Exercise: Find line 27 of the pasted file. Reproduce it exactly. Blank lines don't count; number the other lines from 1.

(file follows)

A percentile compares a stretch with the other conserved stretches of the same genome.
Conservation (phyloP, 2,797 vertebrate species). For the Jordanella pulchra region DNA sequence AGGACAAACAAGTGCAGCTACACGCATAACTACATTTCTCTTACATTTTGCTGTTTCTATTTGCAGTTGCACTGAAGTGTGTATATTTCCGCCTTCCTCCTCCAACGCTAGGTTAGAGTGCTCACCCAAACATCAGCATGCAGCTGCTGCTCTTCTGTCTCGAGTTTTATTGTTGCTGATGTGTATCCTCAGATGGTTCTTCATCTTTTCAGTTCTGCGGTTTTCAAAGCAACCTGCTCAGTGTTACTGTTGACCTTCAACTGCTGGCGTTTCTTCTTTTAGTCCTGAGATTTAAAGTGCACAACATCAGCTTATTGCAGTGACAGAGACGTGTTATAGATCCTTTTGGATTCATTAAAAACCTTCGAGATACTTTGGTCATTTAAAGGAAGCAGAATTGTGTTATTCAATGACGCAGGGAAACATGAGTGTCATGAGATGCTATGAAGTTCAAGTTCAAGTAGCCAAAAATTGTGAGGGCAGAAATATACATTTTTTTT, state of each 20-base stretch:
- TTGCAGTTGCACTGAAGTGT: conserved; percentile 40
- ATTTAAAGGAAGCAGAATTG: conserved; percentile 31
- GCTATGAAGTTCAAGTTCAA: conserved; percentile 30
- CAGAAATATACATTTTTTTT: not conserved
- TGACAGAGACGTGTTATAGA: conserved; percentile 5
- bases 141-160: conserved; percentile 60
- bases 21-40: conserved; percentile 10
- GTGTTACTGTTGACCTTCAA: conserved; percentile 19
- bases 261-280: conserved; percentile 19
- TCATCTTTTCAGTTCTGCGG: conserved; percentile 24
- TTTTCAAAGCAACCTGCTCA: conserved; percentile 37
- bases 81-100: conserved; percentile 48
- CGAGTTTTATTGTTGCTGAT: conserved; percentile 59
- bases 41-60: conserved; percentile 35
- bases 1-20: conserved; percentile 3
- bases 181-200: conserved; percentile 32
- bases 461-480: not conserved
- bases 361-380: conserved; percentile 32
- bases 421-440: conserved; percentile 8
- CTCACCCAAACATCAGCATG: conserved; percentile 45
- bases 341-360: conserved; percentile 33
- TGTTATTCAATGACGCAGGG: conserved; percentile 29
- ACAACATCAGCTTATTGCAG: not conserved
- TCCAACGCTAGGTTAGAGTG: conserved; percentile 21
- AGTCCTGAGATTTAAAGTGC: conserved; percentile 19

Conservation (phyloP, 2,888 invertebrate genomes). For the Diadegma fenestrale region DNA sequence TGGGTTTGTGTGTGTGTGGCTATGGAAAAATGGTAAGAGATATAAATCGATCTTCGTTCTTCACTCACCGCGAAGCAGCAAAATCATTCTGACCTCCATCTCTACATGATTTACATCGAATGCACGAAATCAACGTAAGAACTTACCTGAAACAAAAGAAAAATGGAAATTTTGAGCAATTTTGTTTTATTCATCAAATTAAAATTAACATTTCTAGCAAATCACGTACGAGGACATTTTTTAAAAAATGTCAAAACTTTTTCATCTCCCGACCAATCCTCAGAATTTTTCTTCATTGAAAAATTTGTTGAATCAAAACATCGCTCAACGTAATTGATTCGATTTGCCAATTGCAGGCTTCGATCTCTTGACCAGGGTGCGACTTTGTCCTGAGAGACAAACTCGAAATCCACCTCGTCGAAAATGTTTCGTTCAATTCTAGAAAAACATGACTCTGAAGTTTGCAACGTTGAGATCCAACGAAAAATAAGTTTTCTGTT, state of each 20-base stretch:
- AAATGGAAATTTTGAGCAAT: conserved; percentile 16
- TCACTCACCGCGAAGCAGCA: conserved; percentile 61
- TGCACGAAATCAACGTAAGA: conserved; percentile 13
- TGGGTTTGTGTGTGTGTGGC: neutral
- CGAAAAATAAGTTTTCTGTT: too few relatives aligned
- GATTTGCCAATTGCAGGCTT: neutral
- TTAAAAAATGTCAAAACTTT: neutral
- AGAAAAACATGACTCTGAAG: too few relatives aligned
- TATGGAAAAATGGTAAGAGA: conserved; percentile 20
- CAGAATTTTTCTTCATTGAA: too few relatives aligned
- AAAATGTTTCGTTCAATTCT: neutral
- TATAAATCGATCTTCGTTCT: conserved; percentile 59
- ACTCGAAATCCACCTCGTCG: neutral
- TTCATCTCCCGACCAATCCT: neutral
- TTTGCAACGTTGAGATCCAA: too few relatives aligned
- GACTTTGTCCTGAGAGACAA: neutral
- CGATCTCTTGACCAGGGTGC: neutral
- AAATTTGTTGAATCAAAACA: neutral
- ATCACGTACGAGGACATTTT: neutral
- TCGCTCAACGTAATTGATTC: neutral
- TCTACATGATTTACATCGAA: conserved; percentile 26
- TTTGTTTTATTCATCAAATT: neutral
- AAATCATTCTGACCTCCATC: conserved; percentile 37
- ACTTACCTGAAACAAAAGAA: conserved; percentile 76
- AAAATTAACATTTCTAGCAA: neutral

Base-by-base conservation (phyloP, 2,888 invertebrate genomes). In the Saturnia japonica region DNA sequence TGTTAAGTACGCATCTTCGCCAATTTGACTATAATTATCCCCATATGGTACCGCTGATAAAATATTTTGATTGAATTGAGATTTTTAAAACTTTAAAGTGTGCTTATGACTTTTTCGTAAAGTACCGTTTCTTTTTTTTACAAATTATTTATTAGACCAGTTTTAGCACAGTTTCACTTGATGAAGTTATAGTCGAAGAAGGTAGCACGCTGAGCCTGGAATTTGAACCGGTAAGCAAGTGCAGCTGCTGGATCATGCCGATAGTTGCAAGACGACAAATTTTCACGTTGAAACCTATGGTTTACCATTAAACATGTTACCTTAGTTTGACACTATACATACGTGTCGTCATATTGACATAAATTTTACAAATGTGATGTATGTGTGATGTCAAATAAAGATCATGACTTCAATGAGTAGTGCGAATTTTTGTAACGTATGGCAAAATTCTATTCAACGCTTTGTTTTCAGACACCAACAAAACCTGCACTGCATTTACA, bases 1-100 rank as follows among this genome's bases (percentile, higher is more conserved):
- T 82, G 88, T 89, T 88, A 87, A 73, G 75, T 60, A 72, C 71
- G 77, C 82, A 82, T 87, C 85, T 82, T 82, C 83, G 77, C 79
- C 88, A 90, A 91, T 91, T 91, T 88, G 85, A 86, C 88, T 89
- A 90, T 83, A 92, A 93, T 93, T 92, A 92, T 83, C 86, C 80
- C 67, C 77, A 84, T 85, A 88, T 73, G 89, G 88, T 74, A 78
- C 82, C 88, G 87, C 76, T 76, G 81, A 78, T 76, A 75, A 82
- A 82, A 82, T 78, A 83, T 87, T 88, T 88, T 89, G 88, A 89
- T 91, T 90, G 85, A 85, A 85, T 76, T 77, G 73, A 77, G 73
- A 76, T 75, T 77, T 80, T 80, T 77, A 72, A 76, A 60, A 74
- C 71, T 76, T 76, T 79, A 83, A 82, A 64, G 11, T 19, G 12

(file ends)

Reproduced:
- AGTCCTGAGATTTAAAGTGC: conserved; percentile 19